Land Trust and Two Long-Time Volunteers Earn Order of Orillia
Trio Recognized At Monday Night's Council Meeting
Two Orillia women and a local land trust have been awarded the Order of Orillia.
Orillia Mayor Steve Clarke presented the three Commemorative Awards at Monday evening’s council meeting to Cassidy Byers, Alice Stamper, and The Couchiching Conservancy.
“Orillia is lucky to have so many dedicated volunteers like these recipients” says Clarke, “and it is because of their involvement and passion that Orillia is known as such a caring and cooperative community.”
From the City of Orillia, what you should know about these three:
Cassidy Byers is a youth recipient whose contributions to the community are longstanding even though she is only 17 years old. Having volunteered since the age of six, Byers has worked on student council at both the primary and secondary school level, as a volunteer for Canada Day celebrations, the Canadian Cancer Society, the Rotary Club, Operation Christmas Child, the Orillia Public Library and Orillia Soldiers’ Memorial Hospital. In addition, she canvassed for Progressive Conservative MPP Jill Dunlop during the 2018 provincial election.
Alice Stamper is a long-time Orillia area resident who has a keen sense of community and has been a volunteer for many organizations. Stamper has volunteered for 40+ years with the Canadian Cancer Society, the Girl Guides of Canada, and the Ladies Auxiliary of St. Luke’s Church. She has also volunteered for more than 40 years at ODAS Park; working with youth and patrons at the Roller Rink and also playing a key part coordinating food concessions and volunteers at the Orillia Fall Fair. In addition, Stamper has spent 22 years as a valued volunteer at Orillia Soldiers’ Memorial Hospital.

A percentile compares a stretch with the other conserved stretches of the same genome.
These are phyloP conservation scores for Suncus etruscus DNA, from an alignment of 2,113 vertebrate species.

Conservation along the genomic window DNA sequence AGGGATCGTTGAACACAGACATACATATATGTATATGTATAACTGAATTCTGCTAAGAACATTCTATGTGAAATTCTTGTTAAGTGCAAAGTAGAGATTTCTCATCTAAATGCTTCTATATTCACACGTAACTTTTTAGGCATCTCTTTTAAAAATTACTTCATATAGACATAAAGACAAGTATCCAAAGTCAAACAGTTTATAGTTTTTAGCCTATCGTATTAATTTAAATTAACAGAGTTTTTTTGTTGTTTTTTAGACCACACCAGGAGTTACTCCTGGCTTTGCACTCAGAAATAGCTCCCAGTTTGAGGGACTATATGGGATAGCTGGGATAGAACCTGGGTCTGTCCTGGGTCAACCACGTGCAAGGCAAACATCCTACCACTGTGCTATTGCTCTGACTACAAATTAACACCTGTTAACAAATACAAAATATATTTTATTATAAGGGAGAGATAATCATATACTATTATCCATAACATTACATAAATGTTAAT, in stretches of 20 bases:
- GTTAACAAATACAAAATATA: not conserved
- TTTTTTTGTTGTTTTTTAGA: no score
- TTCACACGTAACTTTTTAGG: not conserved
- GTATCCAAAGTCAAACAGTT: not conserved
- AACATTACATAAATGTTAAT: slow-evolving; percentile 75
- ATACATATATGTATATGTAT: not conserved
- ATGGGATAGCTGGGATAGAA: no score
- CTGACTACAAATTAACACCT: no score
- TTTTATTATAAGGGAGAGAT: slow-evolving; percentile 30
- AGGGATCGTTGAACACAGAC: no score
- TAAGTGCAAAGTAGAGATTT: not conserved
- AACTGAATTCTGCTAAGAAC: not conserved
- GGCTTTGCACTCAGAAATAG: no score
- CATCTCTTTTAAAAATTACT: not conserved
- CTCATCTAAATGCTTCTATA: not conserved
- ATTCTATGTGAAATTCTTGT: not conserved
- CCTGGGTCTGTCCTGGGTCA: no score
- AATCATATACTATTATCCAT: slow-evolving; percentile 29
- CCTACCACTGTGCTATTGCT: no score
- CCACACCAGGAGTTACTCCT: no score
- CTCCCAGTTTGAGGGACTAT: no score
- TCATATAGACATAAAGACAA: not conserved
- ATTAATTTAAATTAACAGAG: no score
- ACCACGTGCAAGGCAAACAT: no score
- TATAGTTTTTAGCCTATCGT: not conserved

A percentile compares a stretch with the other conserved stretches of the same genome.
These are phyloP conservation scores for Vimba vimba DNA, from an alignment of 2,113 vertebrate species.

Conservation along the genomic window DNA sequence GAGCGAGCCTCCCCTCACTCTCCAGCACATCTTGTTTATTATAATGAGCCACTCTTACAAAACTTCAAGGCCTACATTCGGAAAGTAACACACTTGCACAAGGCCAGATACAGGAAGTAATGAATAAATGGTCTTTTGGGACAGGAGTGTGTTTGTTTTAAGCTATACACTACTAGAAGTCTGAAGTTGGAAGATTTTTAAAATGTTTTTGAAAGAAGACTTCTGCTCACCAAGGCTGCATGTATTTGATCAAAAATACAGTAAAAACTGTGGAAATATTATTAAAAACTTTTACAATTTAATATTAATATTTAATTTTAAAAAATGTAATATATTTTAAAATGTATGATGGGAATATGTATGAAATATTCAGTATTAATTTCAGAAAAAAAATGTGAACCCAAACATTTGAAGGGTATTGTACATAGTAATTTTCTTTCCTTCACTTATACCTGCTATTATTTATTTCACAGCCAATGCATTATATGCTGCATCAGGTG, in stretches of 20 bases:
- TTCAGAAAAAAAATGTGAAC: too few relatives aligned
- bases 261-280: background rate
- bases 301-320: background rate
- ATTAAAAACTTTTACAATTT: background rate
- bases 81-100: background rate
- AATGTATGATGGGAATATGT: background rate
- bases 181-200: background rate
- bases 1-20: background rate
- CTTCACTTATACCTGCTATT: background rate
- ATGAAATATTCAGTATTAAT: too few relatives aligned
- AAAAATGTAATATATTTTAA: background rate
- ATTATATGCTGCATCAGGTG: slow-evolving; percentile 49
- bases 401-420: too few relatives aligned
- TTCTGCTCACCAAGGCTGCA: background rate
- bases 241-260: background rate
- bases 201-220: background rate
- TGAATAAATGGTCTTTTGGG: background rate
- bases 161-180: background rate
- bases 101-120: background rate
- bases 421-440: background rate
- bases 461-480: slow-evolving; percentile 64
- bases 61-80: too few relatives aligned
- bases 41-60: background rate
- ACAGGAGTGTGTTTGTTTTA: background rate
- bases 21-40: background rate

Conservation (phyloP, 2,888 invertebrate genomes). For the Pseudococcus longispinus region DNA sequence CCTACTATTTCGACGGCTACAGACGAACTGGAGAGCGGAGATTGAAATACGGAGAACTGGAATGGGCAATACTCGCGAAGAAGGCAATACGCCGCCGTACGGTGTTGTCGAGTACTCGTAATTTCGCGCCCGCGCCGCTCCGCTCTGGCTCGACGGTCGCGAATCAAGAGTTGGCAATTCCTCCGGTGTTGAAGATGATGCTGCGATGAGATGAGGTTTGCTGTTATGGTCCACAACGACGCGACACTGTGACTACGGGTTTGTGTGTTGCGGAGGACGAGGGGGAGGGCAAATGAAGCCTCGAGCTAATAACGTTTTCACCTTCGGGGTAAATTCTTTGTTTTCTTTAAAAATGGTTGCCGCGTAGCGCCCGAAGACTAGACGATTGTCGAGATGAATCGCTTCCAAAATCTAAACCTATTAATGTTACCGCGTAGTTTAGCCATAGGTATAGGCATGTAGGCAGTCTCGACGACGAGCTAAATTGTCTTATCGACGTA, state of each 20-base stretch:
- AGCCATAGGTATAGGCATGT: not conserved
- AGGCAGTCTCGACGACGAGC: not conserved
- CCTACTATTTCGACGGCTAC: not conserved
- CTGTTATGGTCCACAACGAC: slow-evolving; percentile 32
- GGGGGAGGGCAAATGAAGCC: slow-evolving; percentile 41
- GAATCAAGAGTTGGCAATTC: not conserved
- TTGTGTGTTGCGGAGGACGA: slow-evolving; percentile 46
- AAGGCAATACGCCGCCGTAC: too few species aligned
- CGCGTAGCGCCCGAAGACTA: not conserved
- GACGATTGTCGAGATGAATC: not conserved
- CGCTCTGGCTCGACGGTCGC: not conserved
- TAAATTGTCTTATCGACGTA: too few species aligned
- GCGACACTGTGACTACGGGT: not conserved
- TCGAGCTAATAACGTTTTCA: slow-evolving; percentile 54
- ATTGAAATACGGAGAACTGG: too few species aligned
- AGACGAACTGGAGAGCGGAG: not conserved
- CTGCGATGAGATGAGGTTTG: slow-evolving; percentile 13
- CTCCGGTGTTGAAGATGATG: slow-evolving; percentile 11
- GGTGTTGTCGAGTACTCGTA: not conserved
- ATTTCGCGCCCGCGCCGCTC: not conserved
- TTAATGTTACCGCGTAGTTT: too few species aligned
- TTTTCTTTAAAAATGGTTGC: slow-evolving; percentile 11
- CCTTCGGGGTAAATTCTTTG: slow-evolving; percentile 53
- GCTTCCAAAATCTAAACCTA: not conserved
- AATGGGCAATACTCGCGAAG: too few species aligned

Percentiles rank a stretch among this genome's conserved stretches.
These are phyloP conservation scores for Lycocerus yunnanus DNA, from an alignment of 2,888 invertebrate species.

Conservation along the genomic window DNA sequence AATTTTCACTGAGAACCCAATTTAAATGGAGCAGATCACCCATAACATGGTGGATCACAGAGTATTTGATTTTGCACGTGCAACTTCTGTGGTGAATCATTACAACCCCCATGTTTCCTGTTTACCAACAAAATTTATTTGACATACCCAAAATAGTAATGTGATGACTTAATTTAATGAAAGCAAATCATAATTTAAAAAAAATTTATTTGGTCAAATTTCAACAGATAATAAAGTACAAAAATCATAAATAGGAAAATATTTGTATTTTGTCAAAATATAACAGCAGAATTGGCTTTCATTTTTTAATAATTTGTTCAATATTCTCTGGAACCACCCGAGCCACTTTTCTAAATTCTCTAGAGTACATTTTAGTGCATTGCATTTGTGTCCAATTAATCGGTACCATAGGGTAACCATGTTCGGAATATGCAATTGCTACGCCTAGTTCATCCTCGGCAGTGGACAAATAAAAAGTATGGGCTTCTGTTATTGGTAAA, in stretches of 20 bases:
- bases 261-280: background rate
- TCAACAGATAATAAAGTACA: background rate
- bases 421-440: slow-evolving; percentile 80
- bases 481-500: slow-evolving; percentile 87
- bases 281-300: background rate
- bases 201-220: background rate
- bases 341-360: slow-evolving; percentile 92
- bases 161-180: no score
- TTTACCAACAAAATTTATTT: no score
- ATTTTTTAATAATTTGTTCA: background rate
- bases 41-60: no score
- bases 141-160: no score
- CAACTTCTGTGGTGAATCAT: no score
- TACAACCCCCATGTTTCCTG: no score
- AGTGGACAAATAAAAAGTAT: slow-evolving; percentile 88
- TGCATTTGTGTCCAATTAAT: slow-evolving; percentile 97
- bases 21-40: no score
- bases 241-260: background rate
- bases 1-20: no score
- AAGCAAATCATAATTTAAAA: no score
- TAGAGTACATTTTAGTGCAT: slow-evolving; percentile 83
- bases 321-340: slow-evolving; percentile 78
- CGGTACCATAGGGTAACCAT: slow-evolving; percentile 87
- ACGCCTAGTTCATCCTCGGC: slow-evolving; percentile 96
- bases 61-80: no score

The Couchiching Conservancy:
The Couchiching Conservancy is a local land trust – a not-for-profit, Non-Governmental Organization (NGO) overseen by a volunteer Board of Directors, operated by a small number of staff and boasting more than 280 members. They have helped protect more than 13,000 acres of ecologically significant land in the Orillia region; some of which have globally recognized rare ecosystems, species and natural habitat for wildlife, flora and fauna. The Couchiching Conservancy is able to carry out its mandate through direct ownership, partnerships with other organizations such as The Nature Conservancy of Canada, and through conservation easement agreements with private landowners. This year the Couchiching Conservancy is celebrating its 25th anniversary.